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U.N.: New Human Rights Members Won't Solve Crisis

U.S. Regains Seat on Human Rights Commission

(New York) - The election of new members to the United Nations Commission on Human Rights will likely deepen the crisis in which that body finds itself, Human Rights Watch said today.

Today the Economic and Social Council of the United Nations elected new members, of which 6 already held a seat on the Human Rights Commission, and 9 were new members, including the United States. Other new members included Zimbabwe, Sri Lanka, Ukraine and Australia.

"The commission has a growing number of countries with very poor human rights records," said Joanna Weschler, United Nations representative for Human Rights Watch. "We're dealing with abusers' solidarity here."

Weschler said the reinstatement of the United States would not have an effect on the current crisis unless Washington decides to fight actively to restore the commission's core functions of investigating and publicizing human rights abuse. Had the United States been a member of the commission during its just-concluded annual session in Geneva, Weschler said, no single vote would have had a different outcome.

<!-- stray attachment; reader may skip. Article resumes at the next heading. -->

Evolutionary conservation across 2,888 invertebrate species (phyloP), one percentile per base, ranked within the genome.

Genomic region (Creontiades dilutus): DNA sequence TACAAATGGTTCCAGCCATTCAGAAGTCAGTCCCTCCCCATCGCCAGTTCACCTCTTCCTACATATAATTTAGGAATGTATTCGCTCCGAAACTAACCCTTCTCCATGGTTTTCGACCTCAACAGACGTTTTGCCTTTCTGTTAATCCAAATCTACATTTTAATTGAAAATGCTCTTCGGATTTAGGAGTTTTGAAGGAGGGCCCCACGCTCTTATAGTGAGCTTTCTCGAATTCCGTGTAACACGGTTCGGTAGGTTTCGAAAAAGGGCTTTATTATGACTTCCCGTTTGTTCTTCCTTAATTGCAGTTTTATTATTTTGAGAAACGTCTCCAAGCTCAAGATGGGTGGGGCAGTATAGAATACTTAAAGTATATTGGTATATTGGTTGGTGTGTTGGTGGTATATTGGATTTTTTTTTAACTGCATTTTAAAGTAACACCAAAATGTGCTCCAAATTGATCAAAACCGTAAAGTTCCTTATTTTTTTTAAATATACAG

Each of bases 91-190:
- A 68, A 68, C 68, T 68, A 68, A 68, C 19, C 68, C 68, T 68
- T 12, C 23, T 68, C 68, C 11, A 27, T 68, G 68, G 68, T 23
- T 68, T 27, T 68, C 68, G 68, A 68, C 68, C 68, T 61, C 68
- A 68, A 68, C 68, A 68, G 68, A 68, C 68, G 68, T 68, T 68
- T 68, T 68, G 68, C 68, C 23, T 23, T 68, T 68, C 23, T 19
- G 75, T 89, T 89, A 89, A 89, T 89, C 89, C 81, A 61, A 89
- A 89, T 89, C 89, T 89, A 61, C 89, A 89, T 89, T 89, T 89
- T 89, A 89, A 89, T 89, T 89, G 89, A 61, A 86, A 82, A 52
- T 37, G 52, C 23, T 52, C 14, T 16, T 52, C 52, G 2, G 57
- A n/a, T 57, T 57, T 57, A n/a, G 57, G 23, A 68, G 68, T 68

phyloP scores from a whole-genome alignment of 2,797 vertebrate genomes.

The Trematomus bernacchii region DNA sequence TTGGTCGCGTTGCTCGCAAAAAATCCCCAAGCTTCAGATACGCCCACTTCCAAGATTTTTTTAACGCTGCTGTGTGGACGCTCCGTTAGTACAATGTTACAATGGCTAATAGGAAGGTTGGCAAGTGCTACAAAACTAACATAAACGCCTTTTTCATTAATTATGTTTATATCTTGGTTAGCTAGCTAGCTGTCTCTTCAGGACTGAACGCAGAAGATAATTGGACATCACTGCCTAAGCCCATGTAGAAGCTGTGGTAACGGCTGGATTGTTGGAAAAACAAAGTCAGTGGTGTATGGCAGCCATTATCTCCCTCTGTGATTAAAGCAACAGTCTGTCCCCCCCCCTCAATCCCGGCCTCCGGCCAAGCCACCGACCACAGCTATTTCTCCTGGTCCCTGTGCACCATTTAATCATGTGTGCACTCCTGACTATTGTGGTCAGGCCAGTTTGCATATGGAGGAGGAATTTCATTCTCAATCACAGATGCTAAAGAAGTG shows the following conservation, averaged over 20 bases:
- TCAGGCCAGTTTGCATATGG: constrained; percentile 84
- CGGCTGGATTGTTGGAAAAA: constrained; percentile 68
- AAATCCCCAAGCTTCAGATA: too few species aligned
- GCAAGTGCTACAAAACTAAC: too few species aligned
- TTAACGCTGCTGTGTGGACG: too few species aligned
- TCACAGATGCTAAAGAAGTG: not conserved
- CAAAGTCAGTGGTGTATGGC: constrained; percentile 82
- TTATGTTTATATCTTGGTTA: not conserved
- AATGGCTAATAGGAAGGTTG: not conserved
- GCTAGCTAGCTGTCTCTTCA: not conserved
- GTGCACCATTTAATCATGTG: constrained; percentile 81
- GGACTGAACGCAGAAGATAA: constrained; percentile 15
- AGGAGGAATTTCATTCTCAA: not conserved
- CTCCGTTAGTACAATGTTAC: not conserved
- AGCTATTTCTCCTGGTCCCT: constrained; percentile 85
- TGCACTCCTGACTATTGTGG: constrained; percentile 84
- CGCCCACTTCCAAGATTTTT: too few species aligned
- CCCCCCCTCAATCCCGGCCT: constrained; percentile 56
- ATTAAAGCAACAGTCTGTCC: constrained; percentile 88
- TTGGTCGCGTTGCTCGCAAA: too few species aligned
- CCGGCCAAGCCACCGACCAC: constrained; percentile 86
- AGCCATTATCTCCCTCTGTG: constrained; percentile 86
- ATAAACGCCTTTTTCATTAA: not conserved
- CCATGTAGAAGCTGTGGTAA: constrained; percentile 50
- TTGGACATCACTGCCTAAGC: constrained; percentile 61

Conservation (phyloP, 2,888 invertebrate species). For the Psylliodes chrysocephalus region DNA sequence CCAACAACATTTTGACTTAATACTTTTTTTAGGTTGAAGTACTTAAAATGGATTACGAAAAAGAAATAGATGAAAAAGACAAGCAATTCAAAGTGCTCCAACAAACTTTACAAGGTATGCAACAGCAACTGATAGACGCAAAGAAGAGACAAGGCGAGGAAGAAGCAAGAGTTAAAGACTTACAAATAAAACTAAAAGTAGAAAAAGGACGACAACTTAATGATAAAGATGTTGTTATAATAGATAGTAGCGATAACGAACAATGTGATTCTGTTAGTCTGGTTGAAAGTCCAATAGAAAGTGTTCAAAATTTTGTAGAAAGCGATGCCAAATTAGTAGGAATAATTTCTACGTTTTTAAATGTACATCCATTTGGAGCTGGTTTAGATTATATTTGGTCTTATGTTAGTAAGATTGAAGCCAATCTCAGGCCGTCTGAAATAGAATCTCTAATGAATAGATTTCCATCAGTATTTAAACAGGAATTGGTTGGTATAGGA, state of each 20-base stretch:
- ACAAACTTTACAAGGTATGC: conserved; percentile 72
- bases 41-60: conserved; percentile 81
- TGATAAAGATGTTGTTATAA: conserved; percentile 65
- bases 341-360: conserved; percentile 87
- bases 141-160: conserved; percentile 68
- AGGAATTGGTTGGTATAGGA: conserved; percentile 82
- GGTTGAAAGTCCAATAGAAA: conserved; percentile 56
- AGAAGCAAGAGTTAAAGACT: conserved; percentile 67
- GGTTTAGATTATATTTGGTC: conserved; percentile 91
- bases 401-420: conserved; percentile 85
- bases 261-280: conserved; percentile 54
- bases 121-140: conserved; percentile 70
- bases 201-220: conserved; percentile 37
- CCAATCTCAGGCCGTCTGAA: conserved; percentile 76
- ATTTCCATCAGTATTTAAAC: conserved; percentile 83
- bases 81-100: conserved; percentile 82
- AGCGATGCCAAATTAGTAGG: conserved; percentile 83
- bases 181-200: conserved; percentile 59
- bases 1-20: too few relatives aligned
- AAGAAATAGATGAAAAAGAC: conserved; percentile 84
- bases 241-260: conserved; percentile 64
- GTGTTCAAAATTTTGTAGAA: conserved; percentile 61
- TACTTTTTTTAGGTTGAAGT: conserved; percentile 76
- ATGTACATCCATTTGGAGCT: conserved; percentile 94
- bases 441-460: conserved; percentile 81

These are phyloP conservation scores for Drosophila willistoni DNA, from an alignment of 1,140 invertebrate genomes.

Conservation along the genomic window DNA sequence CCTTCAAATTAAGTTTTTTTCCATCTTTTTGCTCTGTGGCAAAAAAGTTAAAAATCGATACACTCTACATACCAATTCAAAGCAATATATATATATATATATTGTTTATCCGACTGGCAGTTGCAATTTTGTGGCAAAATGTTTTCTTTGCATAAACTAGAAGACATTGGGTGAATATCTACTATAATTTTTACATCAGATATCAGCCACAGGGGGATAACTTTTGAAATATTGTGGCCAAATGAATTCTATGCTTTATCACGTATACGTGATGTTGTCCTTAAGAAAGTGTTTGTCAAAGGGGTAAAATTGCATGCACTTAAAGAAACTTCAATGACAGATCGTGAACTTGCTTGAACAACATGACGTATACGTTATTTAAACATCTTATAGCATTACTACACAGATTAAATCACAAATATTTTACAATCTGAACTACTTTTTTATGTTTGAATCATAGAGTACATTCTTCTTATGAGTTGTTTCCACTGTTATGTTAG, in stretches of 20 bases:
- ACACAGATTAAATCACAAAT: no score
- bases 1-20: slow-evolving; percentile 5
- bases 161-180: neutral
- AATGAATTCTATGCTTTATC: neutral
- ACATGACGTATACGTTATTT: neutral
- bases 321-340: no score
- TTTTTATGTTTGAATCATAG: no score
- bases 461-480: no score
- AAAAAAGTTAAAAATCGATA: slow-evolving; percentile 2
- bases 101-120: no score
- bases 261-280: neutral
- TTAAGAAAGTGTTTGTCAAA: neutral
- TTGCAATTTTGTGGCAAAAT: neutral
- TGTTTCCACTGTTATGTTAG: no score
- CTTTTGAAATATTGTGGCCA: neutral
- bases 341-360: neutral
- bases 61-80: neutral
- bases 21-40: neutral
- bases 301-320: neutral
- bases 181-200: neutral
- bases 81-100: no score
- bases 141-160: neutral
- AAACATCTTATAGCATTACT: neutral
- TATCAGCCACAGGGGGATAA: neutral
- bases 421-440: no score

"The United States has to help get the commission back into the business of naming and shaming," said Weschler. "Otherwise, whether the United States is a member or not, the commission is going to sink into irrelevance."

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